Bank accounts reconciliation should be do regularly and it is important that the cash book (or bank account in the nominal ledger) be reconciled to the bank statement. It is suggested that this be done at least monthly and perhaps
more frequently. It should certainly be done at the balance sheet date.
The writer Ernest Hemingway often did not bother to bank cheques that he received, preferring instead to use them as bookmarks. After his death his house was found to contain many un banked cheques, some as much as 20 years old. Although the cheques were very seriously out of date many of them were subsequently honored. This is an extreme example of why the bank statement balance might not be the same as the cash book balance and why it is necessary to reconcile the two figures.
Such bizarre behavior is unlikely in businesses, but bank reconciliations are necessary to show that mistakes have not been made (if this is the case), to identify any errors so that they can be corrected, and to properly control the cash resources and borrowing.
Possible reasons for differences in the two figures to be reconciled are:
- Cheques written in the cash book have not yet been debited to the bank statement.
- Receipts written in the cash book have not yet been credited to the bank statement.
- Items have been debited to the bank statement that have not yet been written in the cash book. Common examples are direct debits, standing orders and bank charges.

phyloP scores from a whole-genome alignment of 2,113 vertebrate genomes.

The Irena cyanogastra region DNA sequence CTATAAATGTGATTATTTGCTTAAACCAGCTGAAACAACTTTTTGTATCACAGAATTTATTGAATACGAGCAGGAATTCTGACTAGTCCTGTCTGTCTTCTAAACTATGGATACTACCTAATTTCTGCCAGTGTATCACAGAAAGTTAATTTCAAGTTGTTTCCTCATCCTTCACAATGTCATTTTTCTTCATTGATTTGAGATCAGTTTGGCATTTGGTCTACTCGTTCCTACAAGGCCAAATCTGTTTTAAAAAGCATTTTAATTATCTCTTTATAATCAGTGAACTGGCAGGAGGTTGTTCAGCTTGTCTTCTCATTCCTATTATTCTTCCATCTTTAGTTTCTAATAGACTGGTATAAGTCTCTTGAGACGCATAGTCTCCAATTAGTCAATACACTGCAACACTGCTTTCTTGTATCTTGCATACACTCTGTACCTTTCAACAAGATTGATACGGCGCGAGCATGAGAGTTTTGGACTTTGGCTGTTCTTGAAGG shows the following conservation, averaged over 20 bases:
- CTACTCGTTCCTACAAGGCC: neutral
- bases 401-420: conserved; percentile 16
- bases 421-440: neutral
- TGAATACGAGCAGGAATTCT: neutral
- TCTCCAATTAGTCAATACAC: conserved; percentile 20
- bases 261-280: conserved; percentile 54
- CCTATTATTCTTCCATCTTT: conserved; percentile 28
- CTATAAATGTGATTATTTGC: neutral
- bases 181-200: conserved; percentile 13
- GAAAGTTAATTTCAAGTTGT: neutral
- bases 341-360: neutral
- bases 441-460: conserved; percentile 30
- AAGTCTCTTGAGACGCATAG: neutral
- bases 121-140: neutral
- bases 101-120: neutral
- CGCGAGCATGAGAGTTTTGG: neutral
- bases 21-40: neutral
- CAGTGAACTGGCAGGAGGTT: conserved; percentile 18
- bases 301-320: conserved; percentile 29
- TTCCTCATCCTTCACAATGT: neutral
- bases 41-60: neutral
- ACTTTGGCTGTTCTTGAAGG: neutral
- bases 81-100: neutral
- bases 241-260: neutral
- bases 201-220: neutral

- Receipts have been credited to the bank statement that have not yet been written in the cash book.
This could for example include a receipt from a customer paid directly to the bank account by the BACS system.
- You have made a mistake. Perhaps the wrong amount has been written into the cash book or a paying-in slip has been added incorrectly.
- The bank has made a mistake. This is unlikely, but it can happen. Cynics might think that it is more likely now than in past years.
The task of preparing the bank reconciliation should be approached in a methodical manner. The bank statement
should be ticked to the cash book, then any differences should be noted, investigated and written down logically. If it is done correctly, the two figures will reconcile. This is, of course, provided that the opening balances reconciled. This is another way of saying that the bank reconciliation at the end of the previous period was
This is best illustrated with an example. The following is a simplified bank statement for the company whose cash book was reproduced earlier in this chapter. It is for September, corresponding with the period covered by the cash book. As it is a bank statement, receipts are printed on the right, the opposite side to the normal cash book layout.
The Bank reconciliation is as bellow: